First let me state right from the beginning that this amplifier is extraordinary in producing an absolutely grain free, detailed presentation with music emerging clearly out of a black velvet background. As detailed and quiet as my reference, the Innersound ESL 300MK II, is, the Sunfire may exceed it, with a matter of ease that at first, takes you by surprise. It doesn't shout detail at you it just flows out naturally. Images seem to have more substance and body; palpability, if you will. This amplifier presents the music with a sense of naturalness without hard edges. This does not mean that transient attack or transparency suffer at all. Quite the contrary, it is extremely transparent and let's you see into the music. Sound staging is another forte of this amp (Voltage taps). The stage is wide and deep, reflecting the source. It will not create a false sense of depth if the source doesn't have it.

I decided to test Carver's hypothesis by starting with female vocalists. I listened to Patricia Barber, Jacinthe, Diana Krall and Eva Cassidy to name a few. In all cases, the voices were portrayed with a smooth naturalness, body and bloom reminding me of high quality tube amplifiers. Every delicate nuance of voice shading and texture was deliciously revealed by the Sunfire amplifier with image focus that was dead on.

Male vocalists were also handled with equal aplomb. From breath intakes to inner voice textures and chestiness that said this was a human being making this sound forming a complete vocal picture. Frank Sinatra, on his Only The Lonely CD, sounded so there and three dimensional. On One For My Baby, one could imagine the smoke filled bar with the piano playing in the rear left and the bartender listening to the soulful Frank singing his lament. This amp delivered the scene vividly, smoke and all.

One observation I found in comparing it to my Innersound ESL 300 MK II, was that voices thru the Innersound seemed, ever so slightly, more forward with a smidgen more inner detail. The Sunfire's, by comparison, was slightly recessed, but perhaps smoother. Telarc's Ray Brown, Some Of My Best Friends Are…The Piano Players, has some of the best recorded acoustic bass there is and the Sunfire portays it with weight, slam and drive. The only nit to pick is that compared to the Innersound's rendition, the bass' timbre was a tad drier, but had ever so slightly more body. An interesting difference to ponder. Which one is correct depends on your preference. Needless to say we are talking about two excellent amplifiers.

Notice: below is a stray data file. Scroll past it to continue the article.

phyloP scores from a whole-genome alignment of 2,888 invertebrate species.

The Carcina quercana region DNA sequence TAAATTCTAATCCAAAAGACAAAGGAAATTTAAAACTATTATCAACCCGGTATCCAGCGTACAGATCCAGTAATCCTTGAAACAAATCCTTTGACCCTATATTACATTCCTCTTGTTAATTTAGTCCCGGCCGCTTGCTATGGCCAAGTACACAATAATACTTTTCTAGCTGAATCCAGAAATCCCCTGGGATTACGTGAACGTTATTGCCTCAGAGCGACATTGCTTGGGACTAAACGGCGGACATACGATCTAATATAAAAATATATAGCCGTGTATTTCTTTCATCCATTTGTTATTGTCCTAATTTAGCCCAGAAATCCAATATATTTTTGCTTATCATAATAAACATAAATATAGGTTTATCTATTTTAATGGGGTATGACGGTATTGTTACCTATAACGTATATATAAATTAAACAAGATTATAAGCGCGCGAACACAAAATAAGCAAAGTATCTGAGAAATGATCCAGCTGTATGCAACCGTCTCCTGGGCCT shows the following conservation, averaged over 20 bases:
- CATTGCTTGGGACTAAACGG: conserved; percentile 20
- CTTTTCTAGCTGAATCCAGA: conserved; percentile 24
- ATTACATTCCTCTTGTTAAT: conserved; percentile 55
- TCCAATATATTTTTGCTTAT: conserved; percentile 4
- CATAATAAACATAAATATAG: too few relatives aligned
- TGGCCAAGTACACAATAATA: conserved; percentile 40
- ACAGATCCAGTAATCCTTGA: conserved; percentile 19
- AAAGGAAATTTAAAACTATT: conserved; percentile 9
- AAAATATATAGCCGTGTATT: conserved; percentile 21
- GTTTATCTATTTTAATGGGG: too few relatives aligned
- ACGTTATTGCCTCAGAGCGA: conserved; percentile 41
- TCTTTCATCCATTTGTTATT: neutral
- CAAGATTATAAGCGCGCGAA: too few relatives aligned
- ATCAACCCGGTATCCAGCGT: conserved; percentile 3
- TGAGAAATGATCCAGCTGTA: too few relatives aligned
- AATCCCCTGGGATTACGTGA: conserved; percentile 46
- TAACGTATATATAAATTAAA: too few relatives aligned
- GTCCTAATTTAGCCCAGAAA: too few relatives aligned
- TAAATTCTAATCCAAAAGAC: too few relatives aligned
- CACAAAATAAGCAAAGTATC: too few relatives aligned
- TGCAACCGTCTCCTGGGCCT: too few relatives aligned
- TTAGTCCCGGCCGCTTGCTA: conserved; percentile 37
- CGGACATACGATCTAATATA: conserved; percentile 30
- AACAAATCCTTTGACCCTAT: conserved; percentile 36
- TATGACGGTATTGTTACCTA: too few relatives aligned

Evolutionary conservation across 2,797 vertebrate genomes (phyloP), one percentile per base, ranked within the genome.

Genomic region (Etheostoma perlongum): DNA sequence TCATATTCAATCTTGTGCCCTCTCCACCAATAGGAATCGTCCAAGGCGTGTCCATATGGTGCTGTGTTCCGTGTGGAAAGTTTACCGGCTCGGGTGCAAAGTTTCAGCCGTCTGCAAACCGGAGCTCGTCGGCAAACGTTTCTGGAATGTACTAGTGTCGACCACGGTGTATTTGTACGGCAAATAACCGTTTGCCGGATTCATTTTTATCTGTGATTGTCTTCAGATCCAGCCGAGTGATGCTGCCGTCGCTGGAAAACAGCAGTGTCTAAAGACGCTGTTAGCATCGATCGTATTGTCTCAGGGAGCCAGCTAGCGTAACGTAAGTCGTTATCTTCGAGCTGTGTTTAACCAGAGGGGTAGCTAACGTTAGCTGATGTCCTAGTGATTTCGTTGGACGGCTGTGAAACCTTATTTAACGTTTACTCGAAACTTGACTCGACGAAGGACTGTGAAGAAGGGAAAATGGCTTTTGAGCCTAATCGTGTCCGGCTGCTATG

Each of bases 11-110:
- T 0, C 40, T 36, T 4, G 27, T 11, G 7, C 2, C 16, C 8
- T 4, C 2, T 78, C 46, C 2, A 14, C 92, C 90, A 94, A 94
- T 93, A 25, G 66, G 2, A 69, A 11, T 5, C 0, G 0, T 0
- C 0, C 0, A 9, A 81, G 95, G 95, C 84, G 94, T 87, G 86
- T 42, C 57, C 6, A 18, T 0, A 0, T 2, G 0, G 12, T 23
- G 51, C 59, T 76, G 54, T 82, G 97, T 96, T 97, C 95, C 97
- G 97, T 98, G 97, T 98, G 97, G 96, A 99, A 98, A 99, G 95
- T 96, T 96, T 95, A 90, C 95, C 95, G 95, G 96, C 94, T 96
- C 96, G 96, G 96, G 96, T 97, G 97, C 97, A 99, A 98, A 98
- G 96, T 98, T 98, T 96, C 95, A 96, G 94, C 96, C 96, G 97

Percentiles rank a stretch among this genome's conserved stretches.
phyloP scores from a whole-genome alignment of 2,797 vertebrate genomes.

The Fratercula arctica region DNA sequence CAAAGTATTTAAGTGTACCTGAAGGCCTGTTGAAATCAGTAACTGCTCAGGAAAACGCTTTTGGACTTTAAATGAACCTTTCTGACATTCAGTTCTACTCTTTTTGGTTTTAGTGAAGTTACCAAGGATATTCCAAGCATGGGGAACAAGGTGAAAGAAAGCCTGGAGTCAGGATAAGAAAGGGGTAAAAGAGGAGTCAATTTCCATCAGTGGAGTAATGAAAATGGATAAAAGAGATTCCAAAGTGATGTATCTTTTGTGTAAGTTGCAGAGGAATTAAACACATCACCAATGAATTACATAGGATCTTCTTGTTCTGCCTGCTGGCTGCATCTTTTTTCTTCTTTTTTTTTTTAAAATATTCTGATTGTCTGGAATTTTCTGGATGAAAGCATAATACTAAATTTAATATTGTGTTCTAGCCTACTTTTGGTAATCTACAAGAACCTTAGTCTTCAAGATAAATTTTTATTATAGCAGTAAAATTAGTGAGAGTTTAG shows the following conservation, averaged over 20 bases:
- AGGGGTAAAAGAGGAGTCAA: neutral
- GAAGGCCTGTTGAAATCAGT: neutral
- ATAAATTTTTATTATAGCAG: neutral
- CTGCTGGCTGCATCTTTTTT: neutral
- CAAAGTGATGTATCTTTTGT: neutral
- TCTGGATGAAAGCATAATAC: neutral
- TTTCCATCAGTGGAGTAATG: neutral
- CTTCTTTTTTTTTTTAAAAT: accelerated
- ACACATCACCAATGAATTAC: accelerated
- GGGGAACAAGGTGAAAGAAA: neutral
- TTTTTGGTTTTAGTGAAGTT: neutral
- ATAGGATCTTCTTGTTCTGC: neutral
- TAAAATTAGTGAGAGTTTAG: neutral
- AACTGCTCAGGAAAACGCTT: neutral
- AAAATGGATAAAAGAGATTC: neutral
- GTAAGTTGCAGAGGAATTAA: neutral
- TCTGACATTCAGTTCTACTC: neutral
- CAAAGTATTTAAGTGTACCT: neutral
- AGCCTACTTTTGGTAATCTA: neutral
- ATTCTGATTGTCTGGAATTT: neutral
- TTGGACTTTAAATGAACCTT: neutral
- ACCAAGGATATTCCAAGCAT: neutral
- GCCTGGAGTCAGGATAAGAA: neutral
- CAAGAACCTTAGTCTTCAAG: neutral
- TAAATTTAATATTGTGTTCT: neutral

Two of my reference recordings for classical music are RCA's LSC CD Stokowski Rhapsodies and Telarc's superb 50kHz transfer to DSD's hybrid SACD of Mussorgsky's Pictures at an Exhibition with Maazel and The Cleveland Orchestra. These stunning recordings were reproduced with full orchestral weight and impact while providing the illusion of a three dimensional spatial experience. A wealth of inner detail and articulation was in full evidence providing that touch of elegant nuance that flute or oboe solos have, or a triangle strike from the rear floating over the orchestra, with accompanying breath intakes, musicians' movements, chairs creaking and sheet music being turned.

I also spent significant time listening in the Current mode; I preferred the Voltage taps. It seemed that in the Current mode, the midrange was even more tube-like and glorious, imitating single ended tubes. The problem was, to these ears, the reduction in extension when it came to the frequency extremes as compared to the Voltage taps. It seemed to glorify the midrange to the detriment of the overall balance. Some might prefer this, but I preferred listening, in the final analysis, to the Voltage taps. Additionally, in Current mode, the soundstage depth seemed artificially deep, a little over the top for my taste. Many tube lovers will be amazed at how tube-like the sonic presentation is and recommend to anyone considering this amp to listen long and well to both modes. Having this kind of choice in a solid state amplifier is extremely unusual. It's like giving your system a choice of two flavors.

In either mode, it is apparent that Carver has taken his love of the sonics of tubes and merged them with the power, extension, control and dependability of solid state and produced one superb amplifier with the attributes of both. The Innersound has been my reference and it's earned a well deserved Audiophilia Star Component Award. On the other hand, the Sunfire has seduced me. I think I'll be fickle and give up one star for another. As I sit here and finish this review, the phone rings and it's Gary Leeds, from Innersound, wanting to know if I'd like to review his newly designed i 330 amplifier. Stay tuned.


Manufacturer's Comment

Thanks for the great review. The fact check is all correct. Your sensitivity to what Bob Carver is trying to do with the Sunfire amp is greatly appreciated and admired. You have described the sound very accurately. Your comparison with the Innersound gave both brands credit.

I did not see a list of ancillary equipment. It would be interesting to know what pre-amp you were using. Sunfire does make a matching pre-amp known as the Classic Vacuum Tube Control Center. This glorious piece retails for $2995. Would you like to match that up with the Sunfire Signature 600~two power amp for a system review or shoot-out some time? Just let me know.

Jeremy Fry

Director of Marketing, Sunfire Corp

Sunfire Signature 600~two Stereo Power Amplifier

S1920 Bickford Avenue Snohomish, WA 98290
Phone: 425-335-4748 Fax: 425-335-4746
web: http://www.sunfire.com

Price: US$3,995.00
Source of review sample: Manufacturer Loan